My Kebaya shirt – a journey where novelty meets sublime beauty
Having grown up in a Peranakan household, I have always been intrigued by the beauty of the kebaya. It is not just about how – when matched with a traditional floral sarong – the entire ensemble is wearable art, one that gives a veritable statement on the opulent cultural heritage of the Nyonyas.
More than just fresh oysters at a Penang oyster farm
My early childhood days were filled with family weekends to the beach. We would swim, dig for lala and on occasions, arm ourselves with a screwdriver and hammer to chisel out oysters from rock surfaces. Some days we would also bag a few belangkas (horseshoe crabs) and hai ciau (axe clams). Those were the good old days when the shores of Penang were teeming with life and the waters, pristine.
An enduring staycation at Green Acres Orchard and Ecolodge in Balik Pulau
Mr. Eric Chong and I have known each other since we were seven years of age, both attending La Salle School in Standard One, then St. Xavier's Institution in Form Four. This humble beginning has fostered a close relationship between us that enables me to offer my personal insights into my dear friend's passion project of becoming an orchard grower, a farmer, an organic crusader, an avid student of mother nature and above all, a man who has an unquenchable curiosity to seek and learn. He is unfettered by hard work with perseverance deeply rooted in his being. Together with wife Kim and son Adric (as well as their pet beagle, Ciku), they are the family behind Green Acres.
The intriguing tale of deliverance behind the Hokkien New Year
The ninth day of the first lunar calendar is especially significant to the Hokkien people (a subgroup of Chinese). Some traditionalists would even venture as far as to say that it is much more important than the Chinese New Year day itself because on that day, the entire Hokkien clan was spared from being massacred. They believe it was the Jade Emperor, also known as the God of Heaven, who protected them. Thus, it is celebrated with more grandeur especially in Penang compared to the first day of the lunar calendar.
The Spring Festival – an insight into the festivities of the Chinese New Year
The Chinese observe many festivals, some religious and some secular. The most important celebration however is the Spring Festival, more commonly known today as the Chinese New Year or the Lunar New Year.
According to experts, the Chinese Lunar New Year is the longest chronological record in history, dating from 2600BC, when the Emperor Huang Ti introduced the first cycle of the zodiac. Unlike the Gregorian calendar, the start of the Chinese Lunar Calendar can fall anywhere between late January and the middle of February. A complete cycle takes 60 years and is made up of five cycles of 12 years each. Because of this, Chinese New Year changes each year, as it falls on the first day of the lunar calendar.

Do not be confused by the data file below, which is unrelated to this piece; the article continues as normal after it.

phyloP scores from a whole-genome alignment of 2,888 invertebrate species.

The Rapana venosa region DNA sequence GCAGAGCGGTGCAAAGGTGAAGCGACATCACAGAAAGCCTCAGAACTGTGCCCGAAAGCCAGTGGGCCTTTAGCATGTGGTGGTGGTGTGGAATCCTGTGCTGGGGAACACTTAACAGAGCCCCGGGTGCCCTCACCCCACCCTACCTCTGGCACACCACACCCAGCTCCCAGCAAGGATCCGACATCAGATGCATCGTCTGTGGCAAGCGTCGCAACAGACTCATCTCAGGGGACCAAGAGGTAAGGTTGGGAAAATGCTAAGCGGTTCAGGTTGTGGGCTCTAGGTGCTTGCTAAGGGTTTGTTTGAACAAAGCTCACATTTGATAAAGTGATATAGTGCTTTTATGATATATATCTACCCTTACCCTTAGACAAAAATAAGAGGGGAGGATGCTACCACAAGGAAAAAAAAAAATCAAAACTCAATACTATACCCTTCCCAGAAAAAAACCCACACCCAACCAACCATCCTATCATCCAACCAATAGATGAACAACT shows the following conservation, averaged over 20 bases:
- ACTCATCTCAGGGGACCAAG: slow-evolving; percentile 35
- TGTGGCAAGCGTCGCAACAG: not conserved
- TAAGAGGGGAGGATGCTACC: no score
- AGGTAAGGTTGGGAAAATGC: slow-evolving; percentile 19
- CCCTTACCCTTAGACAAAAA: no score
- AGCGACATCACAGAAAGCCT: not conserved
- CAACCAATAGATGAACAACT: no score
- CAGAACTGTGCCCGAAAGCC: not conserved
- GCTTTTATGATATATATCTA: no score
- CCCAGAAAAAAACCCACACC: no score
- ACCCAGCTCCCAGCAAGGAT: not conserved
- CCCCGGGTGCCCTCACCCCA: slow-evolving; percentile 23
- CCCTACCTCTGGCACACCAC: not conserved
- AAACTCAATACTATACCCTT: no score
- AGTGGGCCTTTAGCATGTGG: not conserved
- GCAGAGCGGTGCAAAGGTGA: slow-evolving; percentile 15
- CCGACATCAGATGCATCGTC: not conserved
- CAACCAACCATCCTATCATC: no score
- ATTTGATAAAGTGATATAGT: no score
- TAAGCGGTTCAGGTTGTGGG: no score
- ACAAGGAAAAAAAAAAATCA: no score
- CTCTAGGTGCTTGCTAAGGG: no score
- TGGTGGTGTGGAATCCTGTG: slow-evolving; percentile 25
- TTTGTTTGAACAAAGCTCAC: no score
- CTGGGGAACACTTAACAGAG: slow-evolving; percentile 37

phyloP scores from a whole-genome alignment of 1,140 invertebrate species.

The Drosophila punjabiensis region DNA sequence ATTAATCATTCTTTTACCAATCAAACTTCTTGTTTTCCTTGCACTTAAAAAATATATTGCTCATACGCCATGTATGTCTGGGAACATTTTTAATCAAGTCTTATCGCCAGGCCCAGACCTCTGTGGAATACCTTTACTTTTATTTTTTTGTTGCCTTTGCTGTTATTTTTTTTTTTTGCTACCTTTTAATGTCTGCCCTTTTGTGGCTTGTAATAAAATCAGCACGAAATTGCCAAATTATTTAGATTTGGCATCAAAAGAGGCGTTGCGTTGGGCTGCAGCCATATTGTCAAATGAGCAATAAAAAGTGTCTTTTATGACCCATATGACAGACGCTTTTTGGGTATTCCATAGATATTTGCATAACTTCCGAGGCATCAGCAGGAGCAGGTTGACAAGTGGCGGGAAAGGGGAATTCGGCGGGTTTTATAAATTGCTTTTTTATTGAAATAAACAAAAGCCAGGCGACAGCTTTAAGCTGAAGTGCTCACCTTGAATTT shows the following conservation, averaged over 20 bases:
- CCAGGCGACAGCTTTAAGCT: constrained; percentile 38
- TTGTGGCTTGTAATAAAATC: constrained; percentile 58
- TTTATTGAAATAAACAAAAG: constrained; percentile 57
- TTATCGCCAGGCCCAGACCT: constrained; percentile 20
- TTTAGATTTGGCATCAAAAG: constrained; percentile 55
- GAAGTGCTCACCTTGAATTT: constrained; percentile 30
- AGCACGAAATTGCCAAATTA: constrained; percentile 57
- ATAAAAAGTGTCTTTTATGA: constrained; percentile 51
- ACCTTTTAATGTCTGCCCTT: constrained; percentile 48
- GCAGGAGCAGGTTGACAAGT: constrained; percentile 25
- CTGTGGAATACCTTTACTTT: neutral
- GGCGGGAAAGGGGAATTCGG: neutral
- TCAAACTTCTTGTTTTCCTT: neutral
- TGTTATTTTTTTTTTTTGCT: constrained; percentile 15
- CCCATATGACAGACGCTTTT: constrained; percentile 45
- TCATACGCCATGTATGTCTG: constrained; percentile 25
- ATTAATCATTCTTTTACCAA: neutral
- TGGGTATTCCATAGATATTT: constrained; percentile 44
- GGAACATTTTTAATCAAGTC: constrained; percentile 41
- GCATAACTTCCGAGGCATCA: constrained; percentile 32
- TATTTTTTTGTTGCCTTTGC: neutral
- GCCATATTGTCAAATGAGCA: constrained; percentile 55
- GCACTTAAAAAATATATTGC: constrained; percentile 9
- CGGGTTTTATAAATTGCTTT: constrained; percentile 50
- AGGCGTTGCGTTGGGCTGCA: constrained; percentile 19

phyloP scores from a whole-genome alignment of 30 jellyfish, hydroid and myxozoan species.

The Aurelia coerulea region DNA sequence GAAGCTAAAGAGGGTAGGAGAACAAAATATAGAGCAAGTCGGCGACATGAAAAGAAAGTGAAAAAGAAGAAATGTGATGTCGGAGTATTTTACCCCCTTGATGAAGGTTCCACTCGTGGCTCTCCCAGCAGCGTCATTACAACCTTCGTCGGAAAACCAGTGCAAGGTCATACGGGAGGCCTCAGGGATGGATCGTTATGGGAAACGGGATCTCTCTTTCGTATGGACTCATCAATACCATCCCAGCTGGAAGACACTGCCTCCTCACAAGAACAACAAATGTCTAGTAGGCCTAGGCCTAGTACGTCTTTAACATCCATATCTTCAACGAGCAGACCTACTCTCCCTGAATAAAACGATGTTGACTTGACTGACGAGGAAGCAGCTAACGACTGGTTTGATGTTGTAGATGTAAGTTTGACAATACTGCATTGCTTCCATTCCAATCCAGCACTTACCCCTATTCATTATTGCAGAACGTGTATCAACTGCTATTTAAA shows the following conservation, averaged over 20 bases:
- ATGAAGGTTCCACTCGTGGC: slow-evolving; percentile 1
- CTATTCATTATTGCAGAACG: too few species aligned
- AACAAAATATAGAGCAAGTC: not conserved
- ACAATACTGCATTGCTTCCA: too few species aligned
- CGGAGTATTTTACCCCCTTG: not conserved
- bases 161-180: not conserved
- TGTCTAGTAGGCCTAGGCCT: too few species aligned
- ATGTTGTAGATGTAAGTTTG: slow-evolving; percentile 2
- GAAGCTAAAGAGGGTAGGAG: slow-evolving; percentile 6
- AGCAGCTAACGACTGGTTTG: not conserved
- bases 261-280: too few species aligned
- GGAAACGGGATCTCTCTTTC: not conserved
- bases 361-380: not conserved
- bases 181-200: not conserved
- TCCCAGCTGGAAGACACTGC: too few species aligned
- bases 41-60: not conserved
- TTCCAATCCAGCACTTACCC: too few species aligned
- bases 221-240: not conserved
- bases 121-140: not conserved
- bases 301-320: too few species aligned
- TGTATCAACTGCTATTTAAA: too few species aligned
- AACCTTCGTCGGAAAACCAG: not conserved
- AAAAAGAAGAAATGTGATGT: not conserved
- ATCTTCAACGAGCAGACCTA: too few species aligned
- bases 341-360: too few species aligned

Chio Hua, the golden Nyonya Jelly
Reminiscing about my childhood days brings back fond golden memories especially about the kitchen where I first fell in love with cooking. For me, everything that my mum shared with me will always have a special place in my heart – from cooking the most fiery sambal babi to making crunchy Nyonya jelly. Mum has definitely enriched my childhood with these experiences.
Ang Pow, a packet of good tidings
A gift of money, ever so simple and practical, is convenient and would to be much appreciated by the recipient! All over the world and for as long as anyone can remember, the Chinese have been giving gifts of money during auspicious occasions, like Chinese New Year, birthdays and weddings.
George Town World Heritage Site: The story of the Chinese in nineteenth-century Penang
By Mark Thompson and Karl Steinberg with photographs by Adrian Cheah
Walk between two of George Town’s most famous landmarks with this illustrated guide. Discover the story of the Chinese in nineteenth-century Penang and explore some of the community’s fascinating characters, customs, architecture and events.
For as long as it has existed, George Town in Penang has attracted travellers and settlers from across the globe and is a true confluence of cultures. Today, this UNESCO World Heritage Site continues to enchant visitors with its traditional charm and its well-preserved historical townscape.
Sri Mariamman, the temple of an ancient goddess
Penang has a large community of Indians, broadly divided into those from the North (Bengalis, Sindhis, Gujerati etc.) and the South (Tamils). It is not surprising then that the Penang landscape is dotted with Hindu temples, from the large and ornate to the unostentatious makeshift huts and lean-to's.
The best laksa in Balik Pulau
Penang laksa is extremely popular, especially among locals for its wonderful balance of spicy, sweet and sour flavours. This is strictly a hawker treat, as one is unlikely to find great laksa in a fancy restaurant.